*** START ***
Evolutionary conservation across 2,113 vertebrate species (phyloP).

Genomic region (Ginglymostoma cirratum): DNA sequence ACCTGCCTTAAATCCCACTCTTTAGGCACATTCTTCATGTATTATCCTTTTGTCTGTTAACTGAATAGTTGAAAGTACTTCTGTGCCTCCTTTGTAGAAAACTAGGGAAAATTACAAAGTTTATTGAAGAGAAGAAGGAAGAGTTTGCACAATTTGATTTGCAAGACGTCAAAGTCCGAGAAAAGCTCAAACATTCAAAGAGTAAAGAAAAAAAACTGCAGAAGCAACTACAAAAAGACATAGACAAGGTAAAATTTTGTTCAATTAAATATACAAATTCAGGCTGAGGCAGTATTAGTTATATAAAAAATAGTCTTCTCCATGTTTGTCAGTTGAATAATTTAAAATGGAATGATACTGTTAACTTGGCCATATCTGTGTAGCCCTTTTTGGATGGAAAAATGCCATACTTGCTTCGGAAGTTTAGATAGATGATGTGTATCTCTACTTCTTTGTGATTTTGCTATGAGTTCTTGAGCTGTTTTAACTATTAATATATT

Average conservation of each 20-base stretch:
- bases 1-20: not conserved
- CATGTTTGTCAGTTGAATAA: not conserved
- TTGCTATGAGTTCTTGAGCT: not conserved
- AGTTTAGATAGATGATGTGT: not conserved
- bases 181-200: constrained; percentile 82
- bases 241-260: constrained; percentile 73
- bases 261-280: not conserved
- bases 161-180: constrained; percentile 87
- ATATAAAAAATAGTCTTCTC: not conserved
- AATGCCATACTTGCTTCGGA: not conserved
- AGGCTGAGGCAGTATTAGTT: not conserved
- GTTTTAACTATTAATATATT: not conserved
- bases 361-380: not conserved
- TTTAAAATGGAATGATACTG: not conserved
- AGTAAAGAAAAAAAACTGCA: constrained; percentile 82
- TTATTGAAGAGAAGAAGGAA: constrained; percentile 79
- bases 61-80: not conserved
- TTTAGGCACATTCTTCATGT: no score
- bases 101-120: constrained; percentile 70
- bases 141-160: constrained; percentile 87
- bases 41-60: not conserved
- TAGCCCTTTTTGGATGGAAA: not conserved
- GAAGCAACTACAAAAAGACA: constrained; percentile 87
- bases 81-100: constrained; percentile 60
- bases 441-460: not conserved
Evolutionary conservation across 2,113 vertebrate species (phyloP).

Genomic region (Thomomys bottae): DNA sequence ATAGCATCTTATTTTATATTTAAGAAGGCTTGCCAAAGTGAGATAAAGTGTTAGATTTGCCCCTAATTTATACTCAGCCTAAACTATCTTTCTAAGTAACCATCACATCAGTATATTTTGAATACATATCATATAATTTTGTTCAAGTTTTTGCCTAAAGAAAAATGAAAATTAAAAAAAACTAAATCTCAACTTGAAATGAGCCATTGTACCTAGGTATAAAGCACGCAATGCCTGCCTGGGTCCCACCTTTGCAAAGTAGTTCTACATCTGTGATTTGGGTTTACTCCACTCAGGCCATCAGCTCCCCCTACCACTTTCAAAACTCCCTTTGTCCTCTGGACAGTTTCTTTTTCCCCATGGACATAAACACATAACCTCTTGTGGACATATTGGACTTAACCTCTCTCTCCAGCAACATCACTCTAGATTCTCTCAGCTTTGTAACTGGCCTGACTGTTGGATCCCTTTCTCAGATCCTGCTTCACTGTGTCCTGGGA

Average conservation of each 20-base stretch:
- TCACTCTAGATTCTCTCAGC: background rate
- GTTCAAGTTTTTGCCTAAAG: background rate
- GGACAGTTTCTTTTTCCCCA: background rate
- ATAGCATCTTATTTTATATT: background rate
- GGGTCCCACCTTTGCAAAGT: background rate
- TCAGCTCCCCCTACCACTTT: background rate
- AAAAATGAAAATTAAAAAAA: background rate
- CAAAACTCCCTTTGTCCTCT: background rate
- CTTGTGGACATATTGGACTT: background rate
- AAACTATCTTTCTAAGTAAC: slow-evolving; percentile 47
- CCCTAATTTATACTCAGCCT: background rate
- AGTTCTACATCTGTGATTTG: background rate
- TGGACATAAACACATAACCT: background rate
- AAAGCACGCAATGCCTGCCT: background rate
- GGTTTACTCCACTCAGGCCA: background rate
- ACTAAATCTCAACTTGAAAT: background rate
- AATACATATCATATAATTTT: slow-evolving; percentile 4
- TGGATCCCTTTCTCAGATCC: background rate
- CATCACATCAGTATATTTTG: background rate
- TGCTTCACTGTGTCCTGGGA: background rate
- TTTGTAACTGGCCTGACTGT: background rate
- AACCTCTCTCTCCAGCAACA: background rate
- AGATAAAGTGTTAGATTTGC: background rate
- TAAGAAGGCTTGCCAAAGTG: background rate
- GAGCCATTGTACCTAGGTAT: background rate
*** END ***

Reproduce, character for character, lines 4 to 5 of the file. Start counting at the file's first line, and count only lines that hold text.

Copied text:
- bases 1-20: not conserved
- CATGTTTGTCAGTTGAATAA: not conserved